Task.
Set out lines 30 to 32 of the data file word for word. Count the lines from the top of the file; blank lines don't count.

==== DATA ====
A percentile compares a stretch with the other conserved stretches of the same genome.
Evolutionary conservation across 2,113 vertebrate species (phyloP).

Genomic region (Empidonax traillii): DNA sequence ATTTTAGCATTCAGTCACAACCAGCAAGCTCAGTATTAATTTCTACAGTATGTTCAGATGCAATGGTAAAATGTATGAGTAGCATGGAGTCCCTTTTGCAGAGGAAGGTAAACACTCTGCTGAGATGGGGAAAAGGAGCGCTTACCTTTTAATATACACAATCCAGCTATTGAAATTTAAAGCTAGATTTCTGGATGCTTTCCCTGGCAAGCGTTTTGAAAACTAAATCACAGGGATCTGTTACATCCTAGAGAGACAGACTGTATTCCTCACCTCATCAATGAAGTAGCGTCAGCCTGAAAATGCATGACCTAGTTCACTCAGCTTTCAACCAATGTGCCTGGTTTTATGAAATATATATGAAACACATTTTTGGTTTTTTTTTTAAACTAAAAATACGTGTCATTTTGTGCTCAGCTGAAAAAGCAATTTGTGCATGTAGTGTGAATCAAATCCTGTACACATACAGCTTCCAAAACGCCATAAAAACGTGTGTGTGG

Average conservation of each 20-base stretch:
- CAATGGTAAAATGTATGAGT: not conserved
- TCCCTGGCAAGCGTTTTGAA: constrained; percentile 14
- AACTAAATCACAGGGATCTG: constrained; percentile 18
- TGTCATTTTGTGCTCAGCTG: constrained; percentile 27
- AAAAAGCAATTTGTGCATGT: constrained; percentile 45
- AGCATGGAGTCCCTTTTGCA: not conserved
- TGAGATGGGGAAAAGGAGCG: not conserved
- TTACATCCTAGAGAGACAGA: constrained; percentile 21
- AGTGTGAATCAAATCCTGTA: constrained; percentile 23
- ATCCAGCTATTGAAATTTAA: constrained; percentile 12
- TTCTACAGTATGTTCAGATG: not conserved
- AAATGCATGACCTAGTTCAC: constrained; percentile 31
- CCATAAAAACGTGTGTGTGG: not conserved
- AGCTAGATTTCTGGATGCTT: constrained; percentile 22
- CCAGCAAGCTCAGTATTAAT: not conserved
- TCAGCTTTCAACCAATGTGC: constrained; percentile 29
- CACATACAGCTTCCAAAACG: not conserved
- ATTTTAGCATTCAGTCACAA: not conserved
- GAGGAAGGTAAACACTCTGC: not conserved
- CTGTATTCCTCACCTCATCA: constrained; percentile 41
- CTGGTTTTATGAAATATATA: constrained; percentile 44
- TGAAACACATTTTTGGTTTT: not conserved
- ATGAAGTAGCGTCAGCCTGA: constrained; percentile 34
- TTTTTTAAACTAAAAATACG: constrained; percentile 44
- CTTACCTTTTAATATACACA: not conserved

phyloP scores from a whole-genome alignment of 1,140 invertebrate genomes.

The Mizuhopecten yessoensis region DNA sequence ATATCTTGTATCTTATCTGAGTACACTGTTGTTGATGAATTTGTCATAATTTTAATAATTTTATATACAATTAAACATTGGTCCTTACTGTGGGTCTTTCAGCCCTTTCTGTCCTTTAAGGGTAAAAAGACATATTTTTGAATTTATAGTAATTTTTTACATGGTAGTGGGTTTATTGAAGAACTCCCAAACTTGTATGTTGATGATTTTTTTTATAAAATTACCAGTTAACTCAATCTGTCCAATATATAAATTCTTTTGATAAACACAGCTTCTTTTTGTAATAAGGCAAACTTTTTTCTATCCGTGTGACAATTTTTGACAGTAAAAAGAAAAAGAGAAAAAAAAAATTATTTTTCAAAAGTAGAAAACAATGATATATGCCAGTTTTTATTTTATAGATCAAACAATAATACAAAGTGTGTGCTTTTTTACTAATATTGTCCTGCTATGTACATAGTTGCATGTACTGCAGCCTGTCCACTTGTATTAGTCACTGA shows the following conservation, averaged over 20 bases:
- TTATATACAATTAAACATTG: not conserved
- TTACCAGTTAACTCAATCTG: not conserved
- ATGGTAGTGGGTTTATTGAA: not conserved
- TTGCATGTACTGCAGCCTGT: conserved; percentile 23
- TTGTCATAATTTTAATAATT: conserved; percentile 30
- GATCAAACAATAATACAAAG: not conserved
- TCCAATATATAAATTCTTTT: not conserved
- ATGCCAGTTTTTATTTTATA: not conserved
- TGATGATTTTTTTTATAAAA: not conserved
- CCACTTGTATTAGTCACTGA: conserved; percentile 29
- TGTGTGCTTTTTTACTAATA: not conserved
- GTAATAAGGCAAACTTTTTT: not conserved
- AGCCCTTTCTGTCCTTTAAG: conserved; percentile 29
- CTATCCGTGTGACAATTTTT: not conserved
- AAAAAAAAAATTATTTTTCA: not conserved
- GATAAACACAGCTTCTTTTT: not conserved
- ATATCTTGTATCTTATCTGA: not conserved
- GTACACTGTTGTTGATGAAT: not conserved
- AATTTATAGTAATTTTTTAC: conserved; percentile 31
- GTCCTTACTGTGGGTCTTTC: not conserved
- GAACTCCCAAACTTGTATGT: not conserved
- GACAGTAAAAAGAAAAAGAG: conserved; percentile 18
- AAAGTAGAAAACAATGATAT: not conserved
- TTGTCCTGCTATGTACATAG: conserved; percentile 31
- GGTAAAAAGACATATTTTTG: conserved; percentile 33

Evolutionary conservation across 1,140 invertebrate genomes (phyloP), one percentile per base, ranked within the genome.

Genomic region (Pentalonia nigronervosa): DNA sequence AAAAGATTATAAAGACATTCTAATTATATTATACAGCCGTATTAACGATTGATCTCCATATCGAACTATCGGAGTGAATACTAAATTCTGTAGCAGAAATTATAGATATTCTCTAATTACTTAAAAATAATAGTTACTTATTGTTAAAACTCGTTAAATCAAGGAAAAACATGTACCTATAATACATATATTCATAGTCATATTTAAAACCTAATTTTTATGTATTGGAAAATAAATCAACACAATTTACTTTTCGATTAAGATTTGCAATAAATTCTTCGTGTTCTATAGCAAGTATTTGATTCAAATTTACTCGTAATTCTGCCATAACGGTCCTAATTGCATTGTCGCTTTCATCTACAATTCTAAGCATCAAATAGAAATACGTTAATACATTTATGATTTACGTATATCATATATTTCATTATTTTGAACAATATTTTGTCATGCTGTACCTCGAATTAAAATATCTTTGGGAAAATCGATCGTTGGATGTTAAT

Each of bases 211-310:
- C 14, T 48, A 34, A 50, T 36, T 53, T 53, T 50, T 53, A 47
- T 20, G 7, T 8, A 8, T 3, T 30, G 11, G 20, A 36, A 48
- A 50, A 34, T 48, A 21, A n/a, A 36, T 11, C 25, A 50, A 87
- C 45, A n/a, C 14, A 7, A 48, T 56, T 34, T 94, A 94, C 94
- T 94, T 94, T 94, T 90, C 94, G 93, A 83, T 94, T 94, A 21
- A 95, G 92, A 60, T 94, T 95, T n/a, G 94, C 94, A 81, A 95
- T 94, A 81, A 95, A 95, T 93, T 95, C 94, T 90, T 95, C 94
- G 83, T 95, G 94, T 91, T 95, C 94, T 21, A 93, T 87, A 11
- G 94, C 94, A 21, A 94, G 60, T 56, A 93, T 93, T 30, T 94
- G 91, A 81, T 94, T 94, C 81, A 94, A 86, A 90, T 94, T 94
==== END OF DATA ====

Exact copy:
phyloP scores from a whole-genome alignment of 1,140 invertebrate genomes.

The Mizuhopecten yessoensis region DNA sequence ATATCTTGTATCTTATCTGAGTACACTGTTGTTGATGAATTTGTCATAATTTTAATAATTTTATATACAATTAAACATTGGTCCTTACTGTGGGTCTTTCAGCCCTTTCTGTCCTTTAAGGGTAAAAAGACATATTTTTGAATTTATAGTAATTTTTTACATGGTAGTGGGTTTATTGAAGAACTCCCAAACTTGTATGTTGATGATTTTTTTTATAAAATTACCAGTTAACTCAATCTGTCCAATATATAAATTCTTTTGATAAACACAGCTTCTTTTTGTAATAAGGCAAACTTTTTTCTATCCGTGTGACAATTTTTGACAGTAAAAAGAAAAAGAGAAAAAAAAAATTATTTTTCAAAAGTAGAAAACAATGATATATGCCAGTTTTTATTTTATAGATCAAACAATAATACAAAGTGTGTGCTTTTTTACTAATATTGTCCTGCTATGTACATAGTTGCATGTACTGCAGCCTGTCCACTTGTATTAGTCACTGA shows the following conservation, averaged over 20 bases:
- TTATATACAATTAAACATTG: not conserved